Techniques usually used to find oil and gas in the North Sea could help scientists establish whether life could survive on Mars
The surface of Mars is covered with craters, caused by crashing meteorites. It was first feared that the damage caused could have made the Red Planet uninhabitable, and that all traces of previous life could have been destroyed.
However, using techniques normally deployed by the oil industry to predict oil and gas deep beneath the surface, Professor John Parnell at the University of Aberdeen has shown that the rocks in a terrestrial crater were not heated so greatly that all evidence of past life would be obliterated, and in fact some microbial life may even have survived the impact.
Scientists have discovered that the crater has retained traces of ancient organic matter that can still be detected millions of years after the fiery crash of a space rock.
Professor Parnell is part of an international team working on the Haughton meteorite impact site in the Canadian High Arctic. He explained: “Working in this remote uninhabited terrain gives us a great opportunity to do detailed sampling where the rocks have not been contaminated by man or covered by vegetation. However, the snow and ice are only melted for a few weeks each year, so we just have a brief window when the work has to be completed.”
The crater is the subject of a NASA project, under the leadership of Pascal Lee of the Mars Institute and NASA Ames Research Center, who co-ordinates scientific and technological research which can be applied to future exploration on Mars. Another British scientist, Gordon Osinski, currently of the Canadian Space Agency, mapped the crater in detail and collected the samples analysed at Aberdeen.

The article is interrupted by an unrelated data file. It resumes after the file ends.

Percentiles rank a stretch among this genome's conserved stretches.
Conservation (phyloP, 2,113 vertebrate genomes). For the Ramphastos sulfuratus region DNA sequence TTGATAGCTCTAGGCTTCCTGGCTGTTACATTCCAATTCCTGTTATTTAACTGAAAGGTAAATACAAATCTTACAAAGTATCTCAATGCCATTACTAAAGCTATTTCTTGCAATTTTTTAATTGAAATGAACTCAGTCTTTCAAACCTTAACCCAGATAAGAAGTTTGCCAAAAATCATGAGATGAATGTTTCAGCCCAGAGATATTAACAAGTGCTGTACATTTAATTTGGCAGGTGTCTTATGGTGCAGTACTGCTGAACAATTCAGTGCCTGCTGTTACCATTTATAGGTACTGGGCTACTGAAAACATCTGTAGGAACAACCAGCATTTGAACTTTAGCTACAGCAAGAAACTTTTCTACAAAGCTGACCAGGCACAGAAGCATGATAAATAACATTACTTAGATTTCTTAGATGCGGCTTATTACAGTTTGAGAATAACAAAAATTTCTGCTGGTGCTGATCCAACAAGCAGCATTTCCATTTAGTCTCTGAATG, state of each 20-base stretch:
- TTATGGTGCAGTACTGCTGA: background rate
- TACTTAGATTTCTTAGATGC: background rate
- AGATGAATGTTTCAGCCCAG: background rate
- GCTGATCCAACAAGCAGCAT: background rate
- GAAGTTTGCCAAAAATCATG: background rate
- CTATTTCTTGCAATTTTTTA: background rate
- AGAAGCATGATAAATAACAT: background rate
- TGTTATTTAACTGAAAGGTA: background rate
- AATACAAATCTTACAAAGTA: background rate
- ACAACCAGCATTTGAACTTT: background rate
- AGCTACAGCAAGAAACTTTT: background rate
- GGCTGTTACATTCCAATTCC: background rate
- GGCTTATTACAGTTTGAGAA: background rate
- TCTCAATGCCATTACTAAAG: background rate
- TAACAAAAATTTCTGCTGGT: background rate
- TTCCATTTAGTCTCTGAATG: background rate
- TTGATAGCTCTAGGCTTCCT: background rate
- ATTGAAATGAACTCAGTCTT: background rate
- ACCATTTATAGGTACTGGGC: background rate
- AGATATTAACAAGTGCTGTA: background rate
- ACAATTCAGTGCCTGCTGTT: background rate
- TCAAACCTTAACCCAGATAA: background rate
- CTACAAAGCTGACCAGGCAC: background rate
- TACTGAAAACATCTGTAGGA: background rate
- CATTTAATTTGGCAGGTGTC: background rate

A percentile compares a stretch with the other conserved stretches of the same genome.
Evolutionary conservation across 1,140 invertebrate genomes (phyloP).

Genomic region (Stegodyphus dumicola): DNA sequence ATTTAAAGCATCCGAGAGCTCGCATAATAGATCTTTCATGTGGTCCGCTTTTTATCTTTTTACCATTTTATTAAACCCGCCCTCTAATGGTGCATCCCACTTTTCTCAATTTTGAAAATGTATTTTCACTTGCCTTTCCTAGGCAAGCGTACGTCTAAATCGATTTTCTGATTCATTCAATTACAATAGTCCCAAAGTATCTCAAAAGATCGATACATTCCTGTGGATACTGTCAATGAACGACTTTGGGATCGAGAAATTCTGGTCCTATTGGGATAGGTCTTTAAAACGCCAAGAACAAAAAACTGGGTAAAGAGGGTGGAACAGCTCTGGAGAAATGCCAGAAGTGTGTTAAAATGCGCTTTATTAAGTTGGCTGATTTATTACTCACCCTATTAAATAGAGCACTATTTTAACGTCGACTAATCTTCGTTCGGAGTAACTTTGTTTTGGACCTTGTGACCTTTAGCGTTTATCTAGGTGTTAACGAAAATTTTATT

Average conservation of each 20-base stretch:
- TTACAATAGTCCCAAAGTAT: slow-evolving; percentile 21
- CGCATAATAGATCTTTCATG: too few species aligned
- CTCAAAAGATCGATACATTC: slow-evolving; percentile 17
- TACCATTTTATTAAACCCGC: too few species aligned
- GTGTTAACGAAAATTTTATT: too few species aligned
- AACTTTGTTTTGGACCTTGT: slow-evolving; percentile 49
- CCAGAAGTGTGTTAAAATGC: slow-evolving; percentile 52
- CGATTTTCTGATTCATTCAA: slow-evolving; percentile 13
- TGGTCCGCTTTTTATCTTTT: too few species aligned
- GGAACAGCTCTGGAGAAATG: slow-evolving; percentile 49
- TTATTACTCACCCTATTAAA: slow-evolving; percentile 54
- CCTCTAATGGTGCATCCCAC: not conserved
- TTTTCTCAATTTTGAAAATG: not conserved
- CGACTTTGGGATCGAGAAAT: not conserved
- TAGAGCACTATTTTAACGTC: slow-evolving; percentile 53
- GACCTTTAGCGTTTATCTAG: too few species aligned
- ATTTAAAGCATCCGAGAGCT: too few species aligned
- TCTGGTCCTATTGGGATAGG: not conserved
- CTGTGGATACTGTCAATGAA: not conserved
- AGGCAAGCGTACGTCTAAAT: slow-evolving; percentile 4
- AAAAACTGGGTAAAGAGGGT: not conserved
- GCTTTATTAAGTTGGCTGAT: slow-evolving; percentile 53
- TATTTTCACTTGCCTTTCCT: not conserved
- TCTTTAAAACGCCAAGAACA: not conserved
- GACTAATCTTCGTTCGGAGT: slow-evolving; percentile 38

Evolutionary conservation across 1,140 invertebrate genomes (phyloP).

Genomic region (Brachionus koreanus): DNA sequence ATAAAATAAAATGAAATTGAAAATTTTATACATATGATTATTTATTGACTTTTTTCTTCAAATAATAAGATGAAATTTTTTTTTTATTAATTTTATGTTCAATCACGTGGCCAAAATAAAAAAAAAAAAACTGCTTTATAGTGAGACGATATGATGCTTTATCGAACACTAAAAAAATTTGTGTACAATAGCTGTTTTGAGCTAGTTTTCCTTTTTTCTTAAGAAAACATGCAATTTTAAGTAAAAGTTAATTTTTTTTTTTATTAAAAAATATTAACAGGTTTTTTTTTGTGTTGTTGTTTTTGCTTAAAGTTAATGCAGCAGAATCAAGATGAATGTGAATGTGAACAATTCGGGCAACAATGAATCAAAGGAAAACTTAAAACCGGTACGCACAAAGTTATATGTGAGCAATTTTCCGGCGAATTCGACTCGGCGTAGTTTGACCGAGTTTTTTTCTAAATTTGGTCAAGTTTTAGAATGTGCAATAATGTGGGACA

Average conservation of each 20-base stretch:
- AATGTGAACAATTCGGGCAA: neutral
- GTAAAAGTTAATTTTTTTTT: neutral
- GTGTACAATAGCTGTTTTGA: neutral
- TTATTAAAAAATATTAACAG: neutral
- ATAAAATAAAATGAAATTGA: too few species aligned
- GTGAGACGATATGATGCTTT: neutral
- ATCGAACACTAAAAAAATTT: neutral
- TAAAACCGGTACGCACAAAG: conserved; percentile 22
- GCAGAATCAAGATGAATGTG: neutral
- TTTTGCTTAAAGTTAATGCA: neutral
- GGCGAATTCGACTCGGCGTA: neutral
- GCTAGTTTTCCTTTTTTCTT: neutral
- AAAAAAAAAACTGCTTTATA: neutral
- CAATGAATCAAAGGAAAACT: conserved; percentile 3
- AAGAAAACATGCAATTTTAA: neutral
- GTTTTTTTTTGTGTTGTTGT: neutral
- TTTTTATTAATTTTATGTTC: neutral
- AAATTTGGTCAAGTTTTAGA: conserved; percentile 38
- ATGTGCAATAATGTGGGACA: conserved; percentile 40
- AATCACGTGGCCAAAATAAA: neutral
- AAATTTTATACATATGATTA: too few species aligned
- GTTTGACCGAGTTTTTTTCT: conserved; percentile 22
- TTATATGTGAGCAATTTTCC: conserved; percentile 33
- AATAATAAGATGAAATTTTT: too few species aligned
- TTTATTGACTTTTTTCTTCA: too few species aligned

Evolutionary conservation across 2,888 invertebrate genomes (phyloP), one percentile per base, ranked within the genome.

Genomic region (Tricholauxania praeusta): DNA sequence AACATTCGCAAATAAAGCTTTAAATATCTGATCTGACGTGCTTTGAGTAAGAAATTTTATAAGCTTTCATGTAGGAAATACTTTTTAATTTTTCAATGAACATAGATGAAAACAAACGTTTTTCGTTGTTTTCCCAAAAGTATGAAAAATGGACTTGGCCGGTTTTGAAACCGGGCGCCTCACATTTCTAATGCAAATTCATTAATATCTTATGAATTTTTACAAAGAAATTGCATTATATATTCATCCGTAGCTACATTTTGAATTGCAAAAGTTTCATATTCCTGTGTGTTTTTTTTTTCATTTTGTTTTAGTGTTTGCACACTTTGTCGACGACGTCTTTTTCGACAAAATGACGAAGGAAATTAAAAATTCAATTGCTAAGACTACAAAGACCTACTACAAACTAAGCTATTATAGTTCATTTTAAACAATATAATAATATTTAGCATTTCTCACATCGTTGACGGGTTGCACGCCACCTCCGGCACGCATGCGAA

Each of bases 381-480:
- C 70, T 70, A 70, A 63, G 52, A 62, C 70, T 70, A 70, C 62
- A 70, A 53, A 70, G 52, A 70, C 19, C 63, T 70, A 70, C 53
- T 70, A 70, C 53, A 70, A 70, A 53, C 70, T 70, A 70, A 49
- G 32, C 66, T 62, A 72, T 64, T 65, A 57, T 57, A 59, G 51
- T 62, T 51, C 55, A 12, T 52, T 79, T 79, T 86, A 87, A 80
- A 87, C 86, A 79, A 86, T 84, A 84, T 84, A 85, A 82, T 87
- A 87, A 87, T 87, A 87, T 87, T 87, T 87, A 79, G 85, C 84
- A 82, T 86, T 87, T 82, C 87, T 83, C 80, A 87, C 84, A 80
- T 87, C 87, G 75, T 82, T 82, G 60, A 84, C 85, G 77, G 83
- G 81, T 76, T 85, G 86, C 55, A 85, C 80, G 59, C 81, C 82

Paul Green of Geotrack International, a company with a long record of servicing the oil industry, then modelled the data. The results show that the 24km wide crater experienced heating by circulating hot water for about 5,000 years after impact, mostly at temperatures below 150ºC. This is cooler than some oilfields, so there is no question of widespread destruction of organic remains. On the contrary, the heated waters may have discharged at the crater surface as hot springs, and this is just the kind of site envisaged by some scientists as suitable for the emergence of life.
“It is widely believed that frequent impact events on the early Earth destroyed organic matter and inhibited evolution. However, the Haughton data suggests that in moderate-sized craters, biomolecules, fossilized remains and even microbial life may have survived,” added Professor Parnell.
These findings, reported in the May edition of the leading journal ‘Geology’, published by the Geological Society of America, will encourage the growing momentum of scientific investigation to seek evidence of life beyond the Earth.
This is one of many ways in which expertise developed for oil exploration can be directed at the exploration of Mars. The recent discovery of methane (natural gas) in the Martian atmosphere by the European Mars Express orbiting spacecraft is an intriguing observation that invites us to apply the thinking of the oilman to the search for life on Mars.
Professor Parnell is part of a team that was awarded a £400,000 grant from the UK’s Engineering and Physical Sciences Research Council Research in 2003 to create new ways to pinpoint evidence of the earliest inklings of life on Earth, billions of years before plants and animals first became extensively preserved in the planet’s fossil record.
“If the technology proves successful,” he said at the time, “it will enable us to take advantage of a new source of information about the history of life on Earth, and potentially on other planets too. The project is highly innovative, attempting to access a source of biomolecules that has not been tapped before and could significantly enhance our knowledge of the development of life on Earth.”
Source: University of Aberdeen
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